Ernst Lubitsch: The movies' lost 'Touch.' Ernst Lubitsch movies on TCM: Classics of a bygone era Ernst Lubitsch and William Cameron Menzies were Turner Classic Movies' “stars” on Jan. 28, '16. (This is a fully revised and expanded version of a post published on that day.) Lubitsch had the morning/afternoon, with seven films; Menzies had the evening/night, also with seven features. (TCM's Ernst Lubitsch schedule can be found further below.) The forgotten 'Touch' As a sign of the times, Ernst Lubitsch is hardly ever mentioned whenever “connoisseurs” (between quotes) discuss Hollywood movies of the studio era. But why? Well, probably because The Lubitsch Touch is considered passé at a time when the sledgehammer approach to filmmaking is deemed “fresh,” “innovative,” “cool,” and “daring” – as if a crass lack of subtlety in storytelling were anything new. Minus the multimillion-dollar budgets, the explicit violence and gore, and the overbearing smugness passing for hipness,
See full article at Alt Film Guide »

One of the Most Breathtaking Silent Movies (or Movies, Period) Ever Made: The Best of '21

One of the Most Amazing Silent Movies (or Movies of Any Era, Period) Ever Made Tops the List of Best of Movies Released in 1921 Rex Ingram’s The Four Horsemen of the Apocalypse, Metro Pictures' film version of Vicente Blasco Ibáñez’s epic novel -- from a scenario by the immensely powerful writer-producer June Mathis -- catapulted Mathis’ protégé, the until then little known Rudolph Valentino (photo, left), to worldwide superstardom, as The Four Horsemen became one of the biggest box-office hits of the silent era. Ingram’s wife, the invariably excellent Alice Terry (right, dark-haired in real life; a light-haired in her many movies), played Valentino's love interest. Ninety-two years after its initial launch, the Four Horsemen remains a monumental achievement. Released by MGM, Vincente Minnelli's 1962 remake of this Metro Pictures production featured an all-star cast: Glenn Ford, Ingrid Thulin (dubbed by Angela Lansbury), Charles Boyer, Lee J. Cobb,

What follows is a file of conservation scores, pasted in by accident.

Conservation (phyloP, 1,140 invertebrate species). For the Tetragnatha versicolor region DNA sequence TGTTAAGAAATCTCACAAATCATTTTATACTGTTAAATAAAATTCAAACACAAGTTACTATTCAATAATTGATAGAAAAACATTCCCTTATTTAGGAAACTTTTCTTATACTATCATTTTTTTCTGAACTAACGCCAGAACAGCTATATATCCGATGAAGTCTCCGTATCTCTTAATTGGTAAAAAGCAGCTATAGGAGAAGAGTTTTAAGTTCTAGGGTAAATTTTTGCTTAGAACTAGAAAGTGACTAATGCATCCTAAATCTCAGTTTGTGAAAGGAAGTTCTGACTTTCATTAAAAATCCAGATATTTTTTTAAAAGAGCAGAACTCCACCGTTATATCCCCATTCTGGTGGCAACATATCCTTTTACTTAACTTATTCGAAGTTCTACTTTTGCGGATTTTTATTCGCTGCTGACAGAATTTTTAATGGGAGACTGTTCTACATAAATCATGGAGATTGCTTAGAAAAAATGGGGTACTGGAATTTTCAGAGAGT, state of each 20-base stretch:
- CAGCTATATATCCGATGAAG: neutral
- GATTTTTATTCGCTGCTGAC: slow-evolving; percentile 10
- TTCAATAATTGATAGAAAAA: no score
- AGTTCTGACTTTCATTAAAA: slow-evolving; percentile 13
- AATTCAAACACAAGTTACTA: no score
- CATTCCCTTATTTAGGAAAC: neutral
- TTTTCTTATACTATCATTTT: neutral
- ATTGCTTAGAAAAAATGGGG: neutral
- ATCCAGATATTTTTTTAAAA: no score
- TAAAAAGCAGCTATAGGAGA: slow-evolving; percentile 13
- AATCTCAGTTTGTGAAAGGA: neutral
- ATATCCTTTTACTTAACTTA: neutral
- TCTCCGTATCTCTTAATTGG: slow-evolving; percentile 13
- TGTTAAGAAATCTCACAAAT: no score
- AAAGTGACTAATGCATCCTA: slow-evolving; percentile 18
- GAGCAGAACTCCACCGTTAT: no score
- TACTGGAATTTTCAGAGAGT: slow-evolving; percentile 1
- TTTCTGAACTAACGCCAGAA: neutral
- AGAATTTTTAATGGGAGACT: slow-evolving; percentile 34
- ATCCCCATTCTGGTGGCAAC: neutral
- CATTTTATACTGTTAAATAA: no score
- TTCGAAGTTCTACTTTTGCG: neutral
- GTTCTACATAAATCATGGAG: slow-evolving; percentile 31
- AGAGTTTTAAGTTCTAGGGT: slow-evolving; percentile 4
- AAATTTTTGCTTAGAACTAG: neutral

See full article at Alt Film Guide »

Top Movies of the Teens

Everybody's favorite movie decade: Which ones are the best movies released in the 20th century's second decade? Best Film (Pictured above) Broken Blossoms: Barthelmess and Gish star as ill-fated lovers in D.W. Griffith’s romantic melodrama featuring interethnic love. Check These Out (Pictured below) Cabiria: is considered one of the major landmarks in motion picture history, having inspired the scope and visual grandeur of D.W. Griffith’s Intolerance. Also of note, Pastrone's epic of ancient Rome introduced Maciste, a bulky hero who would be featured in countless movies in the ensuing decades. Best Actor (Pictured below) In the tragic The Italian, George Beban plays an Italian immigrant recently arrived in the United States (Click below for film review). Unfortunately, his American dream quickly becomes a horrendous nightmare of poverty and despair. Best Actress (Pictured below) The movies' super-vamp Theda Bara in A Fool There Was: A little